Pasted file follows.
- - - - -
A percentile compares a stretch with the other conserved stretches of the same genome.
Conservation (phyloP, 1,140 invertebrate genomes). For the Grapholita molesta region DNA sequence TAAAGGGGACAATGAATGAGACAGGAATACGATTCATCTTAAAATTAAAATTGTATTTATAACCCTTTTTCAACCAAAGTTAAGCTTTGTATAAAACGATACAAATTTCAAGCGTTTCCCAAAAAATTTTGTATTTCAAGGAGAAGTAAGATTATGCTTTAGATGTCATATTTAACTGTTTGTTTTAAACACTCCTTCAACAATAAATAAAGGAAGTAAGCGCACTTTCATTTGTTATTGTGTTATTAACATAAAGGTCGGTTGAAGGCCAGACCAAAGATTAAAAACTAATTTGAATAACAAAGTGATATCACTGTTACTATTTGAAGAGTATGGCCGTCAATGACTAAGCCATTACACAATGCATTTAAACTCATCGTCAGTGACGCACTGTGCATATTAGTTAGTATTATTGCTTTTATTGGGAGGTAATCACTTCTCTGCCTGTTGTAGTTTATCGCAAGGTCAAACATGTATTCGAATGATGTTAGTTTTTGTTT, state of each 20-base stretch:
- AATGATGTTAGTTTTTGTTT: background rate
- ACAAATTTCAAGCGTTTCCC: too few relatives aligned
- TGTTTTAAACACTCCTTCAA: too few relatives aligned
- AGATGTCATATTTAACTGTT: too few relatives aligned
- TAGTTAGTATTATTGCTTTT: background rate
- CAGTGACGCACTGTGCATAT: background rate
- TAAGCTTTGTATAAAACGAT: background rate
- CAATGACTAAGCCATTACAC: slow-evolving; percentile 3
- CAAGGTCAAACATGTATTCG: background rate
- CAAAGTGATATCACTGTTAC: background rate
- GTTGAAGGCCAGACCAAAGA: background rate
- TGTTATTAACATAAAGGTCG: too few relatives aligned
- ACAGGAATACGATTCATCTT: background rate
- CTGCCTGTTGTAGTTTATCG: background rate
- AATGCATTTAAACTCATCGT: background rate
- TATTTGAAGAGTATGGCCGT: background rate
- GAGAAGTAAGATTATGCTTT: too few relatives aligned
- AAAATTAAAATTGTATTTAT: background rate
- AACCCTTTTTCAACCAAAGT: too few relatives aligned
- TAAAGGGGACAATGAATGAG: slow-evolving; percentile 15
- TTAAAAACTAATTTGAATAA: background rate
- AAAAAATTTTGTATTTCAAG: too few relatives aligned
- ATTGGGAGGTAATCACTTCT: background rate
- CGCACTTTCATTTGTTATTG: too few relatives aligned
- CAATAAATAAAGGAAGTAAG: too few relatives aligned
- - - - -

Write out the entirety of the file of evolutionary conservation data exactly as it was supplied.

A percentile compares a stretch with the other conserved stretches of the same genome.
Conservation (phyloP, 1,140 invertebrate genomes). For the Grapholita molesta region DNA sequence TAAAGGGGACAATGAATGAGACAGGAATACGATTCATCTTAAAATTAAAATTGTATTTATAACCCTTTTTCAACCAAAGTTAAGCTTTGTATAAAACGATACAAATTTCAAGCGTTTCCCAAAAAATTTTGTATTTCAAGGAGAAGTAAGATTATGCTTTAGATGTCATATTTAACTGTTTGTTTTAAACACTCCTTCAACAATAAATAAAGGAAGTAAGCGCACTTTCATTTGTTATTGTGTTATTAACATAAAGGTCGGTTGAAGGCCAGACCAAAGATTAAAAACTAATTTGAATAACAAAGTGATATCACTGTTACTATTTGAAGAGTATGGCCGTCAATGACTAAGCCATTACACAATGCATTTAAACTCATCGTCAGTGACGCACTGTGCATATTAGTTAGTATTATTGCTTTTATTGGGAGGTAATCACTTCTCTGCCTGTTGTAGTTTATCGCAAGGTCAAACATGTATTCGAATGATGTTAGTTTTTGTTT, state of each 20-base stretch:
- AATGATGTTAGTTTTTGTTT: background rate
- ACAAATTTCAAGCGTTTCCC: too few relatives aligned
- TGTTTTAAACACTCCTTCAA: too few relatives aligned
- AGATGTCATATTTAACTGTT: too few relatives aligned
- TAGTTAGTATTATTGCTTTT: background rate
- CAGTGACGCACTGTGCATAT: background rate
- TAAGCTTTGTATAAAACGAT: background rate
- CAATGACTAAGCCATTACAC: slow-evolving; percentile 3
- CAAGGTCAAACATGTATTCG: background rate
- CAAAGTGATATCACTGTTAC: background rate
- GTTGAAGGCCAGACCAAAGA: background rate
- TGTTATTAACATAAAGGTCG: too few relatives aligned
- ACAGGAATACGATTCATCTT: background rate
- CTGCCTGTTGTAGTTTATCG: background rate
- AATGCATTTAAACTCATCGT: background rate
- TATTTGAAGAGTATGGCCGT: background rate
- GAGAAGTAAGATTATGCTTT: too few relatives aligned
- AAAATTAAAATTGTATTTAT: background rate
- AACCCTTTTTCAACCAAAGT: too few relatives aligned
- TAAAGGGGACAATGAATGAG: slow-evolving; percentile 15
- TTAAAAACTAATTTGAATAA: background rate
- AAAAAATTTTGTATTTCAAG: too few relatives aligned
- ATTGGGAGGTAATCACTTCT: background rate
- CGCACTTTCATTTGTTATTG: too few relatives aligned
- CAATAAATAAAGGAAGTAAG: too few relatives aligned